“We went up, and there were all these items people left up there that are instruments of prayer to the same monotheistic Creator God as us. In their language, the word for God translates to Grandfather. It’s familial, paternal. I don’t currently know of any natives in the United States or Canada that are historically polytheistic. The traditions, spirituality, culture, customs, for most Natives, are very much holy. I believe we are talking to the same God. The only missing piece of the equation was they didn’t know that Grandfather, Creator, God has a Son. Unfortunately for them, their introduction to that knowledge came about from people who did not preach Christ in a Christlike manner. We failed in that regard. The only thing we can do now is care.”

Father began experiencing their spirituality through their eyes, and it was a captivating thing which changed him. 

“To this day, anytime I’m in that area, I go to that sacred mountain. When I went up there (South Dakota) in June, I went up there (the mountain) for three hours between the first and second reservations I visited. But now I was there as a priest praying the Liturgy of the Hours. It’s still captivating,” he said. 

However, he also became painfully aware of their plight and social justice issues: from witnessing racism with his friends, to teenage suicides, generational trauma resulting from boarding school issues, and the current Missing and Murdered Indigenous Women (MMIW) epidemic.

MMIW

“Since 2016, more than 5,700 Native women (sometimes even men and boys) in Native U.S. and Canadian communities have been reported as abducted and either never found, or found dead. In June, I was at two reservations where five MMIWs were found dead, the youngest of which had been eight years old. The wider world needs to be aware of the reality of MMIWs. Why this happens is a mystery,” Fr. Dave said. 

In May 2016, Father continued, one year before the disappearance of Ashley Heavyrunner (a member of the Blackfeet nation in Montana), the U.S. Department of Justice released the document, Violence Against American Indian and Alaskan Native Women and Men. The report revealed that 84% of Native women in the United States will be physically abused in their lifetime. In 70% of these cases, their abusers are non-Natives. Almost half of the Native women will be stalked. 1 in 3 Native American women will be sexually assaulted in their lifetime. 45%, roughly, of Native American women, will be stalked, and 90% of the time, the perpetrators are non-Natives from outside their communities. 

“On a Friday afternoon, I sat in a chapel heavy with emotion over thoughts of Helen Betty Osborne (a Cree Indian from Canada killed in 1970). I could not escape the horrendous details of her murder. She and so many others are constantly perched in the forefront of my mind. It’s impossible to grasp the grief of their families and communities fully. I often became overwhelmed as I delved deeper into the staggering statistics and brutal truth of so many Native deaths. In the chapel that day, I spent more than an hour wondering who I could go to about something so dark, so tragic,” he said.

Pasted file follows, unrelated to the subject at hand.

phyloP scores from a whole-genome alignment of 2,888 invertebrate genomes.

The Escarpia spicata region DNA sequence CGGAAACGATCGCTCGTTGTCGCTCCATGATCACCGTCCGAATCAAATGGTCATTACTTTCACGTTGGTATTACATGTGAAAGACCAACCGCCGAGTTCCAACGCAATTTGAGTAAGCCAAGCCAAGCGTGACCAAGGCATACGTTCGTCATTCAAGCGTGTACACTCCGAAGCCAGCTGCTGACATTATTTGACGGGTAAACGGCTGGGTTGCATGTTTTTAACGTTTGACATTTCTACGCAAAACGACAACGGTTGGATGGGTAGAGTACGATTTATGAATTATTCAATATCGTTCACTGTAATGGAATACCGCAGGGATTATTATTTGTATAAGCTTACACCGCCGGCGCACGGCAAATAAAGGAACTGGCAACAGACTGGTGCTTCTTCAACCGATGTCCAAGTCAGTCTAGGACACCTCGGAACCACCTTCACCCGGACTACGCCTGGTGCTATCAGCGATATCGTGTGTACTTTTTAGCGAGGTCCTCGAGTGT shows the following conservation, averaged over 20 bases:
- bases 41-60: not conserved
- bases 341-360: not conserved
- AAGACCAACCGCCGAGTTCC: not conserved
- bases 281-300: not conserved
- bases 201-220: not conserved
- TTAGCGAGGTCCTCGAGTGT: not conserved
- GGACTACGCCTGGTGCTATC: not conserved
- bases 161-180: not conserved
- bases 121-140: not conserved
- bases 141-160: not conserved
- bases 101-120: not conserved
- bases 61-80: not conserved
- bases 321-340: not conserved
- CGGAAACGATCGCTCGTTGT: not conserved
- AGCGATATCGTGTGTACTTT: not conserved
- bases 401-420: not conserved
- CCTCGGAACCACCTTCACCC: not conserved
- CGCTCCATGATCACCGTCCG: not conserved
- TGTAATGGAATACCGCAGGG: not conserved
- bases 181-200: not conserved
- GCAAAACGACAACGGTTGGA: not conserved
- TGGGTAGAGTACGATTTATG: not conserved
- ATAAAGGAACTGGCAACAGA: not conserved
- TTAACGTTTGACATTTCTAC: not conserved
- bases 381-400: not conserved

“Later that afternoon, I sat beside the altar during Mass. From my vantage point, I could see the 14th station of the Stations of the Cross, where Jesus is laid into the tomb. In the image which depicts this event, his grieving mother stood over her deceased son, looking deep into his lifeless eyes. Who can imagine such grief? It was then when I realized the answer to my question from earlier. Who can you go to with the grief of murdered women and children? The Virgin Mary is the perfect intercessor for this occasion. After all, her son was not only murdered, but she watched it happen. His death, slow and brutal, unfolded right before her eyes. If anyone can understand the tragedy befalling so many Native communities throughout North America, it’s Mary. As this recognition dawned on me, I silently prayed for the intercession of the Blessed Mother for the families and communities of Missing and Murdered Indigenous Women,” Fr. Dave said.

Fr. Dave hiking in South Armagh, Ireland.

BOARDING SCHOOL ABUSES

“The big thing in the news right now was the discovery of a mass grave of 215 children at what was a boarding school in Kamloops, in Canada in Blackfeet, a confederacy of four tribes in Alberta. At that time in Canada, 2,800 children died while at boarding schools. This most recent discovery adds 215 more. From a period going back to the turn of the century, both the U.S. and Canadian governments implemented this policy that amounted to nothing short of cultural genocide. Their idea was to ‘kill the Indian to save the man.’ That was the stated intent of General Pratt, who established Carlisle Indian School in Pennsylvania, which was a military-style school. Still, children were being put through it, taken from their tribes, and brought to these industrialized schools,” Fr. David said.